Negotiating is an inescapable part of doing business. No matter who you work with — suppliers, customers, partners, lenders, employees — you need to know how to get what you want without losing the relationship.
Before you begin your next negotiation, familiarize yourself with these 5 strategies.
- Advance research
Learn as much as you can about the person and organization you’ll be dealing with. What are their strengths and weaknesses? Where do they stand in their industry? How are they affected by their competitors? In what areas are they most likely to compromise?
Now analyze your own assets. Why should they do a deal with you instead of your competitor? The answer isn’t necessarily money. Maybe you provide higher quality, faster turnaround or better customer service.
Finally, find out what the typical terms are for the type of deal you’ll be making. You don’t want to go into it with ridiculously high — or low — expectations.
- Decide what you will compromise on
Small business owners often find themselves in the position of needing the deal more than the other party does. This has nothing to do with the quality of your business, only its size. So keep your pride out of it and see what areas you’re prepared to give on.
Make a list of conditions that are least important to you. If necessary during the negotiation, you can concede these items without losing too much of the deal’s value. When the other party sees that you’re willing to compromise, they’ll likely do the same.
- Collaborate, don’t compete
Never lose sight of the fact that you want the negotiation to result in a business relationship, not an enemy. The ideal deal would be one where both parties benefit equally. Thus, the collaborative forms of negotiation, rather than aggressive ones, are more likely to be successful.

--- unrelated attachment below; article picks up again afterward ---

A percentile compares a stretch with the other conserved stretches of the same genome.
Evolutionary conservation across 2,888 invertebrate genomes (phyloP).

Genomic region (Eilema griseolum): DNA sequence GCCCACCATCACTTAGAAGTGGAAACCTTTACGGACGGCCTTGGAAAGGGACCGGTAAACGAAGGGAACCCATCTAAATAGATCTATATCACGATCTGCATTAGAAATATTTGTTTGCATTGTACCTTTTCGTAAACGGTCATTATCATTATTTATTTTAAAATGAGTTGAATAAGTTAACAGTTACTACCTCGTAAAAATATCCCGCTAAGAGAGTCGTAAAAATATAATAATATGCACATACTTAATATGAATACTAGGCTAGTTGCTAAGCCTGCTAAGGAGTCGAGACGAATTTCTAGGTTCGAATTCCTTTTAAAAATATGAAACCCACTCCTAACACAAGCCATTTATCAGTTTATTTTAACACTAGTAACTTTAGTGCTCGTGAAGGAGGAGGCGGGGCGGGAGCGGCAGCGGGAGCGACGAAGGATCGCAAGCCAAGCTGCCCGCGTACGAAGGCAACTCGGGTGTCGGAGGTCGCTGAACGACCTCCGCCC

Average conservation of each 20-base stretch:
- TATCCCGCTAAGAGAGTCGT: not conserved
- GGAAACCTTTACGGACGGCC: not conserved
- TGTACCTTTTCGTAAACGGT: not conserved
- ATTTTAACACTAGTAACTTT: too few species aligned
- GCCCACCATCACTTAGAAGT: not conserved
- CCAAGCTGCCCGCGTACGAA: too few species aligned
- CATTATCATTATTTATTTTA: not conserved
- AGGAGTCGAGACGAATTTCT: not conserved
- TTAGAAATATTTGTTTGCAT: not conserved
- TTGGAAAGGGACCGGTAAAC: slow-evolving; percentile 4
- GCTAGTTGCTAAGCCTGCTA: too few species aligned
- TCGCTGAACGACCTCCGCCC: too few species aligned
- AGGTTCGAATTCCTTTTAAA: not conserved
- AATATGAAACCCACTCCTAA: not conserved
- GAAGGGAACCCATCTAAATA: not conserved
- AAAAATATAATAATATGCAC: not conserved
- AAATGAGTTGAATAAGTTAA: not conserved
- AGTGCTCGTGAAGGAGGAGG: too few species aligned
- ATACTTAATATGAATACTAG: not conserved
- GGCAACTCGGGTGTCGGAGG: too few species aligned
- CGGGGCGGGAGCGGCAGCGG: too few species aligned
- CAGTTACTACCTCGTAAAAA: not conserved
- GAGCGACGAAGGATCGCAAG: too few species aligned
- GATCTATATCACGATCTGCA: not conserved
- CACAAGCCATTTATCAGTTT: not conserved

Discuss goals and needs at the beginning of the process. Once both sides feel confident that they understand the other’s position, there can be give and take until a solution is found that adds value to both businesses.
- Make the first offer
Conventional wisdom says you should do the opposite: wait for the other party to tip their hand, then counter with your own offer. However, studies show that the person who makes the first offer usually gets closer to their target price.
The reason behind this is the psychological principle of “anchoring.” Once that first number is stated, both parties work around it, and are instinctively reluctant to move too far from it.
If you don’t manage to speak first, protect yourself against the other person’s anchoring tactic. Even if the terms mentioned are very far from what you had in mind, don’t be afraid to say so. Reset the negotiation with your own offer, and perhaps a joke to the effect of, “You were just testing me, weren’t you?”
- Make realistic counter offers
No matter how outrageously high/low the first offer, don’t go too far in the opposite direction too fast. And don’t accept the first offer, even if it’s what you wanted. People feel more satisfied with the deal when they feel that they’ve driven a hard bargain. Take small steps toward the final deal.
With these 5 negotiating skills in your pocket, you’ll be able to do more than cut a great deal; you’ll build valuable long-term relationships for your small business.